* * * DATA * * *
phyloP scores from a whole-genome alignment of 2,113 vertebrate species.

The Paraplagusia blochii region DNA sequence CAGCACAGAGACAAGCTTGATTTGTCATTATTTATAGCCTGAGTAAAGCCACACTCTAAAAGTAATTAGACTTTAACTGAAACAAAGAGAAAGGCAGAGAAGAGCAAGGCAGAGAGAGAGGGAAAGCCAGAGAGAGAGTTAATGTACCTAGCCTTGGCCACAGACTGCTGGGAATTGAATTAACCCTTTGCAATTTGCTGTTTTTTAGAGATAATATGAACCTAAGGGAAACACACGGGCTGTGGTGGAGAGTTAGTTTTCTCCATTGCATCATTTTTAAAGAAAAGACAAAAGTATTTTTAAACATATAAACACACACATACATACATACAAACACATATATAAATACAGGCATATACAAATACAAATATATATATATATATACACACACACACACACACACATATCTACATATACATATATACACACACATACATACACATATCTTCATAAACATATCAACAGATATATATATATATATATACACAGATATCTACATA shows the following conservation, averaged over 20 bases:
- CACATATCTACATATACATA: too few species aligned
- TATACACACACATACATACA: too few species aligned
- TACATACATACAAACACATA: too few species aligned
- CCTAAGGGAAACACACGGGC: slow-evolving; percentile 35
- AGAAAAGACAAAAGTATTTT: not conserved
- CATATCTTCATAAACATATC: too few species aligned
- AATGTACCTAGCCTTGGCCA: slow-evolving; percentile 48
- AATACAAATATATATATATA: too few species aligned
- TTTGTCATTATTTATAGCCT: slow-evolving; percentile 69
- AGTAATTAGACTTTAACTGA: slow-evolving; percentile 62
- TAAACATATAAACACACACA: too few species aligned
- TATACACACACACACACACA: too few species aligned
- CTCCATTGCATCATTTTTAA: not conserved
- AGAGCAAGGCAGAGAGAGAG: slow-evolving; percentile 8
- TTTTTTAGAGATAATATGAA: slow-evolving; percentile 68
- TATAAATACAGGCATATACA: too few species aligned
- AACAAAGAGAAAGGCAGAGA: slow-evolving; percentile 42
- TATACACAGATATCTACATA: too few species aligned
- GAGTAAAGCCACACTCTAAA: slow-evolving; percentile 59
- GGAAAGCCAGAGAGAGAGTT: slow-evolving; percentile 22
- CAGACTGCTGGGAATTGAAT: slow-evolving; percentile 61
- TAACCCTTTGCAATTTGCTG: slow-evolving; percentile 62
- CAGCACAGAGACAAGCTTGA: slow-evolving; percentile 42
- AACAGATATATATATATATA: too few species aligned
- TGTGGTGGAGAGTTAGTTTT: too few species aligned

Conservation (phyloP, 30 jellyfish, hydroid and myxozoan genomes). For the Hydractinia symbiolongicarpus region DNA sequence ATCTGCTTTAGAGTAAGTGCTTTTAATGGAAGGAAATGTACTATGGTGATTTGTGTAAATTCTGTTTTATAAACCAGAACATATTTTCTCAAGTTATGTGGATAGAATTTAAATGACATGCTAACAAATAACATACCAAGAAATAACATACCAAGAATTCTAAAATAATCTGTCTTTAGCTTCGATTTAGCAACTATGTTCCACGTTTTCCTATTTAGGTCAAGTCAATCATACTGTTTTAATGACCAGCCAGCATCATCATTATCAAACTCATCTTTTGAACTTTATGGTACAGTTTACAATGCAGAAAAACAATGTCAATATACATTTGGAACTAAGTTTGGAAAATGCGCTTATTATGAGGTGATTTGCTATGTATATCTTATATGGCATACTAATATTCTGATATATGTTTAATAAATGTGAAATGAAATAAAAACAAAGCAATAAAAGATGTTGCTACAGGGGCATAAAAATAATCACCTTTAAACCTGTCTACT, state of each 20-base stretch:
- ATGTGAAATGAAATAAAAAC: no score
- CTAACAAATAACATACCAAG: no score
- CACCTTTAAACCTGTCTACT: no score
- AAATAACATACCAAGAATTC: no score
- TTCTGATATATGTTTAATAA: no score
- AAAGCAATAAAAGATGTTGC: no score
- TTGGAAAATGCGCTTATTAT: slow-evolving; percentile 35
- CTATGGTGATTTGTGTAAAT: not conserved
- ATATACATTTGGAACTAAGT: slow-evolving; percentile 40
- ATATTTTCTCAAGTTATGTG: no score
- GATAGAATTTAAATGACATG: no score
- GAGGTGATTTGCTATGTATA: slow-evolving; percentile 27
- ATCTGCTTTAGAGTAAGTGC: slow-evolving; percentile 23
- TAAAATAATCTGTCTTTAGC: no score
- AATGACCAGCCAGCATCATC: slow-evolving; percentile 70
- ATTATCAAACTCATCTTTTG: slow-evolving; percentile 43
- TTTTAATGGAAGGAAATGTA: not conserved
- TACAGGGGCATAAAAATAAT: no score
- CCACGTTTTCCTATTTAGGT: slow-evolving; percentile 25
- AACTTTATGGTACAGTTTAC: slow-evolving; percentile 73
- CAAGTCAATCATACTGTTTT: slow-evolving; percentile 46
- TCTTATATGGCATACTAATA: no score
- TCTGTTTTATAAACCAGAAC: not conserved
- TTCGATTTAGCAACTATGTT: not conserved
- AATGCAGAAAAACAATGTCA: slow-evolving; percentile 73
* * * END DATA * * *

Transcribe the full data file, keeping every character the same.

phyloP scores from a whole-genome alignment of 2,113 vertebrate species.

The Paraplagusia blochii region DNA sequence CAGCACAGAGACAAGCTTGATTTGTCATTATTTATAGCCTGAGTAAAGCCACACTCTAAAAGTAATTAGACTTTAACTGAAACAAAGAGAAAGGCAGAGAAGAGCAAGGCAGAGAGAGAGGGAAAGCCAGAGAGAGAGTTAATGTACCTAGCCTTGGCCACAGACTGCTGGGAATTGAATTAACCCTTTGCAATTTGCTGTTTTTTAGAGATAATATGAACCTAAGGGAAACACACGGGCTGTGGTGGAGAGTTAGTTTTCTCCATTGCATCATTTTTAAAGAAAAGACAAAAGTATTTTTAAACATATAAACACACACATACATACATACAAACACATATATAAATACAGGCATATACAAATACAAATATATATATATATATACACACACACACACACACACATATCTACATATACATATATACACACACATACATACACATATCTTCATAAACATATCAACAGATATATATATATATATATACACAGATATCTACATA shows the following conservation, averaged over 20 bases:
- CACATATCTACATATACATA: too few species aligned
- TATACACACACATACATACA: too few species aligned
- TACATACATACAAACACATA: too few species aligned
- CCTAAGGGAAACACACGGGC: slow-evolving; percentile 35
- AGAAAAGACAAAAGTATTTT: not conserved
- CATATCTTCATAAACATATC: too few species aligned
- AATGTACCTAGCCTTGGCCA: slow-evolving; percentile 48
- AATACAAATATATATATATA: too few species aligned
- TTTGTCATTATTTATAGCCT: slow-evolving; percentile 69
- AGTAATTAGACTTTAACTGA: slow-evolving; percentile 62
- TAAACATATAAACACACACA: too few species aligned
- TATACACACACACACACACA: too few species aligned
- CTCCATTGCATCATTTTTAA: not conserved
- AGAGCAAGGCAGAGAGAGAG: slow-evolving; percentile 8
- TTTTTTAGAGATAATATGAA: slow-evolving; percentile 68
- TATAAATACAGGCATATACA: too few species aligned
- AACAAAGAGAAAGGCAGAGA: slow-evolving; percentile 42
- TATACACAGATATCTACATA: too few species aligned
- GAGTAAAGCCACACTCTAAA: slow-evolving; percentile 59
- GGAAAGCCAGAGAGAGAGTT: slow-evolving; percentile 22
- CAGACTGCTGGGAATTGAAT: slow-evolving; percentile 61
- TAACCCTTTGCAATTTGCTG: slow-evolving; percentile 62
- CAGCACAGAGACAAGCTTGA: slow-evolving; percentile 42
- AACAGATATATATATATATA: too few species aligned
- TGTGGTGGAGAGTTAGTTTT: too few species aligned

Conservation (phyloP, 30 jellyfish, hydroid and myxozoan genomes). For the Hydractinia symbiolongicarpus region DNA sequence ATCTGCTTTAGAGTAAGTGCTTTTAATGGAAGGAAATGTACTATGGTGATTTGTGTAAATTCTGTTTTATAAACCAGAACATATTTTCTCAAGTTATGTGGATAGAATTTAAATGACATGCTAACAAATAACATACCAAGAAATAACATACCAAGAATTCTAAAATAATCTGTCTTTAGCTTCGATTTAGCAACTATGTTCCACGTTTTCCTATTTAGGTCAAGTCAATCATACTGTTTTAATGACCAGCCAGCATCATCATTATCAAACTCATCTTTTGAACTTTATGGTACAGTTTACAATGCAGAAAAACAATGTCAATATACATTTGGAACTAAGTTTGGAAAATGCGCTTATTATGAGGTGATTTGCTATGTATATCTTATATGGCATACTAATATTCTGATATATGTTTAATAAATGTGAAATGAAATAAAAACAAAGCAATAAAAGATGTTGCTACAGGGGCATAAAAATAATCACCTTTAAACCTGTCTACT, state of each 20-base stretch:
- ATGTGAAATGAAATAAAAAC: no score
- CTAACAAATAACATACCAAG: no score
- CACCTTTAAACCTGTCTACT: no score
- AAATAACATACCAAGAATTC: no score
- TTCTGATATATGTTTAATAA: no score
- AAAGCAATAAAAGATGTTGC: no score
- TTGGAAAATGCGCTTATTAT: slow-evolving; percentile 35
- CTATGGTGATTTGTGTAAAT: not conserved
- ATATACATTTGGAACTAAGT: slow-evolving; percentile 40
- ATATTTTCTCAAGTTATGTG: no score
- GATAGAATTTAAATGACATG: no score
- GAGGTGATTTGCTATGTATA: slow-evolving; percentile 27
- ATCTGCTTTAGAGTAAGTGC: slow-evolving; percentile 23
- TAAAATAATCTGTCTTTAGC: no score
- AATGACCAGCCAGCATCATC: slow-evolving; percentile 70
- ATTATCAAACTCATCTTTTG: slow-evolving; percentile 43
- TTTTAATGGAAGGAAATGTA: not conserved
- TACAGGGGCATAAAAATAAT: no score
- CCACGTTTTCCTATTTAGGT: slow-evolving; percentile 25
- AACTTTATGGTACAGTTTAC: slow-evolving; percentile 73
- CAAGTCAATCATACTGTTTT: slow-evolving; percentile 46
- TCTTATATGGCATACTAATA: no score
- TCTGTTTTATAAACCAGAAC: not conserved
- TTCGATTTAGCAACTATGTT: not conserved
- AATGCAGAAAAACAATGTCA: slow-evolving; percentile 73